Tiny flower to play big part in promoting subtropical botanic garden

In real life the flower of the rather officiously named Phyllanthus sp. (Bulburin P.I. Forster+ PIF16034) is only a few millimetres across. Considerably enlarged and slightly simplified, its image will soon grace every sign and pamphlet produced by the Tondoon Botanic Gardens.

On the weekend I was in the not so far north of Queensland, just outside the city of Gladstone, where Tondoon celebrated its 25th birthday by holding a Family Fun Day. With me was Costa Georgiadis (host of Gardening Australia) and these guys in their crazy outfits.

Costa talked (and talked - he does it well), dug and planted. I spoke about the greatest botanic garden in the world at their celebratory dinner on Saturday night and then about three pretty darn good botanic gardens (Melbourne, Sydney and Kew) at the public event on Sunday.

The botanic garden's architect, Lawrie Smith, couldn't make it there for the weekend, but Neil Kershaw, Manager of Parks and Environment in the garden's early years, joined Councillors, long-serving Friends and other business leaders at the dinner. Current Mayor of Gladstone, Councillor Gail Sellers, attended both days, as did hard-working and long-serving volunteers (justly acknowledged at the dinner).

Brent Braddick, Curator of the botanic garden since its public opening (which incidentally was about 25 years after its inception) was keeping a watchful eye all weekend. Brent is a keen collector of plants and a highly accomplished propagator. According to Helen Paulsen, Manager of Parks and Environment for the Gladstone Regional Council (and no-nonsense advocate for greening the city), Brent achieves enviable strike rates for difficult to propagate plants such as cycads and grass trees. This is Brent working while Costa works the crowd!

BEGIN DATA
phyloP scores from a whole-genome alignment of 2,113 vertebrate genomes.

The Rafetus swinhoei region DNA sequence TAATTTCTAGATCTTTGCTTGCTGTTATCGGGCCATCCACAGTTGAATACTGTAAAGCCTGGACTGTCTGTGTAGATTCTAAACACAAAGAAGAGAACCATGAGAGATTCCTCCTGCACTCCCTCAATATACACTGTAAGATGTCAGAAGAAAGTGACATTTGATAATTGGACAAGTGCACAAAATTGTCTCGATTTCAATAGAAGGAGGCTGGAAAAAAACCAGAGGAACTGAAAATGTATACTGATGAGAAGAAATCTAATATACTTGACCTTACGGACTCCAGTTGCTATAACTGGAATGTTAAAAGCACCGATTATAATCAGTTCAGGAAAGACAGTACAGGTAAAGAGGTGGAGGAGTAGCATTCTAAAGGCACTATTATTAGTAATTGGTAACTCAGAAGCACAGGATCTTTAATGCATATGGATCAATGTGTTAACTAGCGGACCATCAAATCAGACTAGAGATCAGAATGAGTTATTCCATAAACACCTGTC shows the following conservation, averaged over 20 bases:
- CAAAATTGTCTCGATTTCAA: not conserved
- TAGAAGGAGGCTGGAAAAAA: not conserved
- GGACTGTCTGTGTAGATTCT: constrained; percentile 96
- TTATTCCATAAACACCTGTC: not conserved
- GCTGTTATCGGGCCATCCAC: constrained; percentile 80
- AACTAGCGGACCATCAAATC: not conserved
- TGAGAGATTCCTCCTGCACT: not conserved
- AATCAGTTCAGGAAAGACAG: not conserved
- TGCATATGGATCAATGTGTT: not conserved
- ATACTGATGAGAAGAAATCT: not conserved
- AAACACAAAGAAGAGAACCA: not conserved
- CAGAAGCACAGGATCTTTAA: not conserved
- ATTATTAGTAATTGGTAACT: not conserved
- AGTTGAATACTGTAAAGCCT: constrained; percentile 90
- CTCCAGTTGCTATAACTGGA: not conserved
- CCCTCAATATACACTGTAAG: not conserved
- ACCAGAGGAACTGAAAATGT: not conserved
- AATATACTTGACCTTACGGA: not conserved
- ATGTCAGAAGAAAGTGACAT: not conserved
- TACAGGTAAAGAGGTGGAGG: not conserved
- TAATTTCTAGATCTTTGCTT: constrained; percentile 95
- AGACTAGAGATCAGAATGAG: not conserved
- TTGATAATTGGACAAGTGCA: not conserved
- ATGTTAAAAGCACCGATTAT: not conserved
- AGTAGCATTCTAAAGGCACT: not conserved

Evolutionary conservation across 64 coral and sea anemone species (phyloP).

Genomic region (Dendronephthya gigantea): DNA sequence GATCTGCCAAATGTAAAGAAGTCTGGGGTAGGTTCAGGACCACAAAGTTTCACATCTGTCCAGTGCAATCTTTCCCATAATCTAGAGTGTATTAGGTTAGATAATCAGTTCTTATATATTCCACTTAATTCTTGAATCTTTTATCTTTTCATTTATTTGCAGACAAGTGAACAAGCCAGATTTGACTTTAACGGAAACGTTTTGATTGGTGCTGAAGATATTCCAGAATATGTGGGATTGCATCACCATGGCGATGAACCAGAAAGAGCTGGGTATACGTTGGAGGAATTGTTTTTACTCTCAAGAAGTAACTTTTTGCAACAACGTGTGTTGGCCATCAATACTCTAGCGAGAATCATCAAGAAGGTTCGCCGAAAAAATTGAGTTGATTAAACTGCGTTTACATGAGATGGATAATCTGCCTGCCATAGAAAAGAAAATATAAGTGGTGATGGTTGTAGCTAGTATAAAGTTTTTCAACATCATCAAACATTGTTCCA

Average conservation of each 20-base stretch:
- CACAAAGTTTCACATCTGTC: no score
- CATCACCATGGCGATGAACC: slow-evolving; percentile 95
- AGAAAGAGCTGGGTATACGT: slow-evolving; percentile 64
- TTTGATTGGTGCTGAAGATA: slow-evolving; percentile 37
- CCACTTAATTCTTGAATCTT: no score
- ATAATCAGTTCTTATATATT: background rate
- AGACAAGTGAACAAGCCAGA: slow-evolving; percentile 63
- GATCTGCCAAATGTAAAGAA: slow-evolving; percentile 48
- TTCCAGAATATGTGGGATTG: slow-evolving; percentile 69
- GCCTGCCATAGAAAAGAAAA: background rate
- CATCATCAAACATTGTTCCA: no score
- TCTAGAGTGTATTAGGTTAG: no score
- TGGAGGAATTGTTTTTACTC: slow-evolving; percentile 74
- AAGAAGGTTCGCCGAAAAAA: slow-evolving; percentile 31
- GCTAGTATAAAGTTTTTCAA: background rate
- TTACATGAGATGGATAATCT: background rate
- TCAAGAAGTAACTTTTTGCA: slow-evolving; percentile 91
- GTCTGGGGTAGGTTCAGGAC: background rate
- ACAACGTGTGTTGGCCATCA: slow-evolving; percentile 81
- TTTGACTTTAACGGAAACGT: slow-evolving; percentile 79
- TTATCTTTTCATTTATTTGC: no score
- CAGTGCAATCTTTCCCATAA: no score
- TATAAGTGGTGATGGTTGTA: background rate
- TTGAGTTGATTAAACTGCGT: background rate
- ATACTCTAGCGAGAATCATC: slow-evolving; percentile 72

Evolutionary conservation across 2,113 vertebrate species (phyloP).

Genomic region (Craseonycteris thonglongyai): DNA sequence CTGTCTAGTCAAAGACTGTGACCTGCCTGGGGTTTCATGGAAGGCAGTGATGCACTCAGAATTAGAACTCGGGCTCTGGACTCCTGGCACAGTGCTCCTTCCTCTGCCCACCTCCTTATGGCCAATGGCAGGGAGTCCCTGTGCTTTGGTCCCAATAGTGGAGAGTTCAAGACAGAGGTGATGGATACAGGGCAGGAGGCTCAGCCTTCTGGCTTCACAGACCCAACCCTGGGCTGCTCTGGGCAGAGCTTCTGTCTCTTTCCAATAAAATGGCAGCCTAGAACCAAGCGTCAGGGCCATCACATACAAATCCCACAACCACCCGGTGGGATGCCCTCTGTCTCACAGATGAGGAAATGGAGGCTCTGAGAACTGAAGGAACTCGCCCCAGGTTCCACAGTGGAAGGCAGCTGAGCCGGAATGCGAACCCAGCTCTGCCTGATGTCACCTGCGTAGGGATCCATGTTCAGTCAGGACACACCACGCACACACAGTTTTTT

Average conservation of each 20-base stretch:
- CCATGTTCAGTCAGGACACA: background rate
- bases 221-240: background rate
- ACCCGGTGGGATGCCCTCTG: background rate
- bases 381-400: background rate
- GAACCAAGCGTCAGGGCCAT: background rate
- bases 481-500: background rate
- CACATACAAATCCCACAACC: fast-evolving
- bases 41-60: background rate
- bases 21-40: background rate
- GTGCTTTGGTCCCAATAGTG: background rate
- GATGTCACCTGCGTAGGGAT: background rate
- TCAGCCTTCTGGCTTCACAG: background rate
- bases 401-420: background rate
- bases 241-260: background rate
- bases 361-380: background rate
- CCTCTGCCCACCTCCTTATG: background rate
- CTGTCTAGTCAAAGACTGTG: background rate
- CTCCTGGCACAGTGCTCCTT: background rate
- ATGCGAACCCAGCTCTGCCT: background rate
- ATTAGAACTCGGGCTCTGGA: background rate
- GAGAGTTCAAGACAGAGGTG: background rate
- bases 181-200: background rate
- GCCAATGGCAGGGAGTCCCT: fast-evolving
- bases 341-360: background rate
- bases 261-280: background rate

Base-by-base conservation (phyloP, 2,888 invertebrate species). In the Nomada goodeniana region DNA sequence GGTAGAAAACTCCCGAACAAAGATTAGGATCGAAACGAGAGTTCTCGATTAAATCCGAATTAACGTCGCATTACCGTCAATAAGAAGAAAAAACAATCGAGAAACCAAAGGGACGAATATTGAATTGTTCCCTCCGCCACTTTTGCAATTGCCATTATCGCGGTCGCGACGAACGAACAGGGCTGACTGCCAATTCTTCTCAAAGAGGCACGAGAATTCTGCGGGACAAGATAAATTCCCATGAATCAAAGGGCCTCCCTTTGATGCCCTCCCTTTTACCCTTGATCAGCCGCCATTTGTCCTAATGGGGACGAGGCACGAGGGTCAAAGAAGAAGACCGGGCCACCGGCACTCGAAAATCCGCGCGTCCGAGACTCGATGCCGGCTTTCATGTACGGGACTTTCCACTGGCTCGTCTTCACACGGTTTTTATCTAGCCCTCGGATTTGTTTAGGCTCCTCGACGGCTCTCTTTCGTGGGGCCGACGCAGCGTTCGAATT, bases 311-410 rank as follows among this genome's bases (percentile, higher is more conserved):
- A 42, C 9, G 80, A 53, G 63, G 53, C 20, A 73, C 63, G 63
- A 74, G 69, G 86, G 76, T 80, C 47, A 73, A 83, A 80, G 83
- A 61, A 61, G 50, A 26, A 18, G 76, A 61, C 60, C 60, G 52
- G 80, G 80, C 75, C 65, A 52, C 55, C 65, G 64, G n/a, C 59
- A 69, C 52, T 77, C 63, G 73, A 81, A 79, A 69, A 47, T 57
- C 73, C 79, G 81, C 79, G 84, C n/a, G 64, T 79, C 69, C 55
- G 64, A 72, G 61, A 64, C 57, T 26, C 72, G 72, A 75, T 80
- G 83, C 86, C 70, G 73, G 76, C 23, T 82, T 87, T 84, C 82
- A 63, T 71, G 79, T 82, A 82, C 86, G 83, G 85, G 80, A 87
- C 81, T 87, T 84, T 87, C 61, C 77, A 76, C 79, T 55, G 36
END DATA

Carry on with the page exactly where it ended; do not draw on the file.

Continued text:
So far Brent has introduced 1500 species into the 83 hectare garden, with 3000 collections represented in the Norm Gibson Herbarium. While the focus is on the local Port Curtis flora there are plants from all the way up to the tropical far north.

The Bulburin Phyllanthus, from the Boyne Range south-west of Gladstone, is just one of Brent's favourites. He has a nursery full of fascinating local plants and we were lucky enough to have guided tour with not only Brent but also Bill McDonald, coauthor (with my friend and previous colleague in Sydney, Gwen Harden) of some clever guides to rainforest plants. This is Bill in the botanic garden.

And this is the not yet formally named Phyllanthus sp. (Bulburin P.I. Forster+ PIF16034). It forms thickets of plants resembling Sacred Bamboo (Nandina domestica) in stature, with separate male and female plants. The flowers and fruits are rather difficult to photograph, particularly in the forest shadow where they like to grow.

So if you are in town, in Gladstone (or Happy Rock as one of the locals called it), take a look at this youngish botanic garden. Already you can enjoy a huge range of fascinating tropical and subtropical plants, as well as some of the northern animal life (yes mosquitoes but also beautiful blue butterflies, bush turkeys and, I gather, some long, thin reptiles). And then there are the stunning views across the lake or through the subtropical forests. With 100,000 visits a year it's doing very nicely for a regional botanic garden.

Thanks to Heather Congram (Visitor Services Officer, Function Coordinator and plenty of other things on the day) for superb organising skills as well as some additional information for this post.


Anonymous said…
What a beautiful article written by a facinating man .I attended the talk on the Botanical Gdn. on the day."Toondoon" is a great Native Gdns.Well done??
[Paula a later pioneer!!]
Tim Entwisle said…
Lovely feedback, thank you!